At a recent event, they were talking about AI (artificial intelligence) and DI (decision intelligence). And, of course, I didn’t know what the latter was so it was of interest. The description mentioned visualizations, so I was prepared to ask about the limits, but the talk ended up being more about decisions (a topic I am interested in) and values. Which was an intriguing twist. And this, not surprisingly led me back to wisdom.
The initial discussion talked about using technology to assist decisions (c.f. AI), but I didn’t really comprehend the discussion around decision intelligence. A presentation on DA, decision analysis, however, piqued my interest. In it, a guy who’d done his PhD thesis on decision making talked about how when you evaluate the outputs of decisions, to determine whether the outcome was good, you needed values.
Now this to me ties very closely back to the Sternberg model of wisdom. There, you evaluate both short- and long-term implications, not just for you and those close to you but more broadly, and with an explicit consideration of values.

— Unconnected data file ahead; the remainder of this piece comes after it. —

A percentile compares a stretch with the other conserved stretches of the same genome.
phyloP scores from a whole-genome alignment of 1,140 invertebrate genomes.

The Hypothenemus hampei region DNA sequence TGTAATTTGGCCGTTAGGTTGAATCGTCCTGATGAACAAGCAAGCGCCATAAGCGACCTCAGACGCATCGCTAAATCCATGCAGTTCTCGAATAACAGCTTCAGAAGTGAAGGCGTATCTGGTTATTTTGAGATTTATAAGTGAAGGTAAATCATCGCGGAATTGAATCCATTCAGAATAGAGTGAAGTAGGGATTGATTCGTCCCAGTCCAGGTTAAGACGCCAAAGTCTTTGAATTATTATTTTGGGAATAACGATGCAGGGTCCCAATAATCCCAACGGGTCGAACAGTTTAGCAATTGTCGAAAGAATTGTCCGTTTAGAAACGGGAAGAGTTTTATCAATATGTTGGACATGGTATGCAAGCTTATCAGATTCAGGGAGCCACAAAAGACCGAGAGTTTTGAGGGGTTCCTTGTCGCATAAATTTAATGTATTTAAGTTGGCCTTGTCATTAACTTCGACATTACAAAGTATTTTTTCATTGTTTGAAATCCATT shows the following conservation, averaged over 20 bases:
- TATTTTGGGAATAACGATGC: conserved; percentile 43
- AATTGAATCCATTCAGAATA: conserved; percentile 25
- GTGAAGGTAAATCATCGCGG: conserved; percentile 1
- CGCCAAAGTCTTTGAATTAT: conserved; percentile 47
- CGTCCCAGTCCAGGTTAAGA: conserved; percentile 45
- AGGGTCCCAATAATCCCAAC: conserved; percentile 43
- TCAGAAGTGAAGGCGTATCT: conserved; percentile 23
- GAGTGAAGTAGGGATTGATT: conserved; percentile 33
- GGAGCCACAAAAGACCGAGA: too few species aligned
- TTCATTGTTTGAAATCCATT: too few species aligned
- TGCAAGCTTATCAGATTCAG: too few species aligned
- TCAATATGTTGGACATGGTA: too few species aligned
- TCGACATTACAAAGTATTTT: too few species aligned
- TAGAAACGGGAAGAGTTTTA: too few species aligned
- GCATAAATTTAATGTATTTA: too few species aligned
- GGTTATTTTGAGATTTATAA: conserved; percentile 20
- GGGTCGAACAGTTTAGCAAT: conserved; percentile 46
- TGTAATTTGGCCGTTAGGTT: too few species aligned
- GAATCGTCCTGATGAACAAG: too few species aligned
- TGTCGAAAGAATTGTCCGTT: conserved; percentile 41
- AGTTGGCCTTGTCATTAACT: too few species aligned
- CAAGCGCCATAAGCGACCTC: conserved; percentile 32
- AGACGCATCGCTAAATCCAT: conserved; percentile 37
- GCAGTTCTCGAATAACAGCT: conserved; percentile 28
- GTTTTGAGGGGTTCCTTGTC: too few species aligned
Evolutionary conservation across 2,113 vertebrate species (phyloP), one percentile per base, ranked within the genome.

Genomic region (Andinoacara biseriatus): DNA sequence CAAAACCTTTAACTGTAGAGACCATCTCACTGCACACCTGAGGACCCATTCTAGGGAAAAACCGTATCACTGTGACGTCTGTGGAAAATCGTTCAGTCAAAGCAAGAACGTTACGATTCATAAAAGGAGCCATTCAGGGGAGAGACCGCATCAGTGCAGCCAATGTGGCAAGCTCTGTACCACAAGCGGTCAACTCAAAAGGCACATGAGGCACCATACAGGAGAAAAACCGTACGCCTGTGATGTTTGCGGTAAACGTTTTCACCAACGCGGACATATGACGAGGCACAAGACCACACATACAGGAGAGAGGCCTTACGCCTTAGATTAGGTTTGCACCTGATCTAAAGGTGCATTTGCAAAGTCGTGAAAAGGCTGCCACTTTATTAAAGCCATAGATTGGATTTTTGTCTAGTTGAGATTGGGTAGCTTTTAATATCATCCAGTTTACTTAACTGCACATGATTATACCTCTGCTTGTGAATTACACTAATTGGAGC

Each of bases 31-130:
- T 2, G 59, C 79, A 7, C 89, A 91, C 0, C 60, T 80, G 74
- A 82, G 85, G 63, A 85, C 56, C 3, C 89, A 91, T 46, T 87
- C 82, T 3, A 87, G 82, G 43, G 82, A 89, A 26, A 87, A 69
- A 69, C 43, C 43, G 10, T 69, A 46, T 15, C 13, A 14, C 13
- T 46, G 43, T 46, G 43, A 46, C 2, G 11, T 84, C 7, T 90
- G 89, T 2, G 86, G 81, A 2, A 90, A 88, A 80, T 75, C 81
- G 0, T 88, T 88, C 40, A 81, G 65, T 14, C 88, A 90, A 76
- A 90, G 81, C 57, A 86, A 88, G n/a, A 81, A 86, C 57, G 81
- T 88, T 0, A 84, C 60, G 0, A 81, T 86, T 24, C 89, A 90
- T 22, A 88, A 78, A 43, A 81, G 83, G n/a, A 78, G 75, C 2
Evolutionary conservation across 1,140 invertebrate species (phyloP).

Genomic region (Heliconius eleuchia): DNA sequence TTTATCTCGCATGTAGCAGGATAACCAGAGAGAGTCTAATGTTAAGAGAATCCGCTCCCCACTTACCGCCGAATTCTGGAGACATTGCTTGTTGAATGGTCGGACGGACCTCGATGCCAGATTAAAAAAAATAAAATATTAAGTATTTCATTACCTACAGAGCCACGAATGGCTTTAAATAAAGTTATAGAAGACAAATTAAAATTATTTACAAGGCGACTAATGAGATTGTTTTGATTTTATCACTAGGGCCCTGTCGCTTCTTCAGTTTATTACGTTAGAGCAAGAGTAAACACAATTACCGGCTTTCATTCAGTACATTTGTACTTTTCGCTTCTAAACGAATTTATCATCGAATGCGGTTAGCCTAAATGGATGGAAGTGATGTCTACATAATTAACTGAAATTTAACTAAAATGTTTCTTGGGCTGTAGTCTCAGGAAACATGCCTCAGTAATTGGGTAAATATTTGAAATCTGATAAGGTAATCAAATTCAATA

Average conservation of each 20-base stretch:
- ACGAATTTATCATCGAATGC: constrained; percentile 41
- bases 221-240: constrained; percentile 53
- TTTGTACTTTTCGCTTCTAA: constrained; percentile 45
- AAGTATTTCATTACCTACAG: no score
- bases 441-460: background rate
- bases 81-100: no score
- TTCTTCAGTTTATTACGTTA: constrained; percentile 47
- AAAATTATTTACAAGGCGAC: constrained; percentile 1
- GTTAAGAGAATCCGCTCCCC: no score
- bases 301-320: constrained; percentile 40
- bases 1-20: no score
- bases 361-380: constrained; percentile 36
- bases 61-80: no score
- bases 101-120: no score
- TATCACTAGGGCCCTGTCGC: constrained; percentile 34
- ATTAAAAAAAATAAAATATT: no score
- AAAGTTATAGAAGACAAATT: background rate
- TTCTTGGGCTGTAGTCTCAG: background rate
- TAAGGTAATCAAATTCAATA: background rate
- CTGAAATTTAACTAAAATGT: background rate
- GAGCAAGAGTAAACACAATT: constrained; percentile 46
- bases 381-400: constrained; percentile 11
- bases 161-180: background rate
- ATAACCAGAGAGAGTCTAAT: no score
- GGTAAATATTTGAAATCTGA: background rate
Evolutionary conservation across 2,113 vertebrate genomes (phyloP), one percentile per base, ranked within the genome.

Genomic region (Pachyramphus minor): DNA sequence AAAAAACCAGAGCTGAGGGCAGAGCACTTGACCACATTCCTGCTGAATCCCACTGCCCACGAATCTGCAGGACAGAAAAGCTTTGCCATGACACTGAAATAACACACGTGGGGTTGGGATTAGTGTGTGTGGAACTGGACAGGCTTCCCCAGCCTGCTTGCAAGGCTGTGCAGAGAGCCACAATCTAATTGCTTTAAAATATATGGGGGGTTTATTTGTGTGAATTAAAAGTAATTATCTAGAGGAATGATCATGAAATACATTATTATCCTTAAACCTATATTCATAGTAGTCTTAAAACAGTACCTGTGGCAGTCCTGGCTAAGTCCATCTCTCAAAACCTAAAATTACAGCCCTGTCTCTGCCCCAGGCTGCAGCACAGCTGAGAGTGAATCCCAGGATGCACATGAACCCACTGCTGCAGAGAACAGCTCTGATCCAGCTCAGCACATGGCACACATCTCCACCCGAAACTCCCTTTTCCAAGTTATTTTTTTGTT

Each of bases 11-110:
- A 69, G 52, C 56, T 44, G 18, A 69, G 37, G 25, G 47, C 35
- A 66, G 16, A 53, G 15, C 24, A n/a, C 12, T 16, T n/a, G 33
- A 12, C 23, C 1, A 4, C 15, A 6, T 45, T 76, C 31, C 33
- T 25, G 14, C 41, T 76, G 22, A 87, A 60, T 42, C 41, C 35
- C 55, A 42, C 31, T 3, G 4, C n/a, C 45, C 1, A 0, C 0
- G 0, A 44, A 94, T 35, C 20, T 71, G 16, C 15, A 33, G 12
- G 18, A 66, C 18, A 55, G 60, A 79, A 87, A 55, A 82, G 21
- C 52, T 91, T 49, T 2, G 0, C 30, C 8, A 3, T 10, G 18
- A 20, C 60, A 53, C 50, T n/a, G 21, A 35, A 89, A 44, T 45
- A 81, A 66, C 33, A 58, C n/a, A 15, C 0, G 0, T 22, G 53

A conversation after the event formally concluded cleared up the DI issue. It apparently is not training up one big machine learning network to make a decision, but instead having the disparate components of the decision modeled separately and linking them together conceptually. In short, DI is about knowing what makes a good decision and using it. That is, being very clear on the decision making framework to optimize the likelihood that the outcome is right.
And, of course, you analyze the decision afterward to evaluate the outcomes. You do the best you can with DI, and then determine whether it was right with DA. Ok, I can go with that.
What intrigues me, of course, is how we might use technology here. We can provide guidelines about good decisions, provide support through the process, etc. And, if we we want to move from smart to wise decisions, we bring in values explicitly, as well as long-term and broad impacts. (There was an interesting diagram where the short term result was good but the long term wasn’t, it was the ‘lobster claw’.)
What would be the outcome of wiser decisions? I reckon in the long term, we’d do better for all of us. Transparency helps, seeing the values, but we’d like to see the rationale too. I’ll suggest we can, and should, be building in support for making wiser decisions. Does that sound wise to you?
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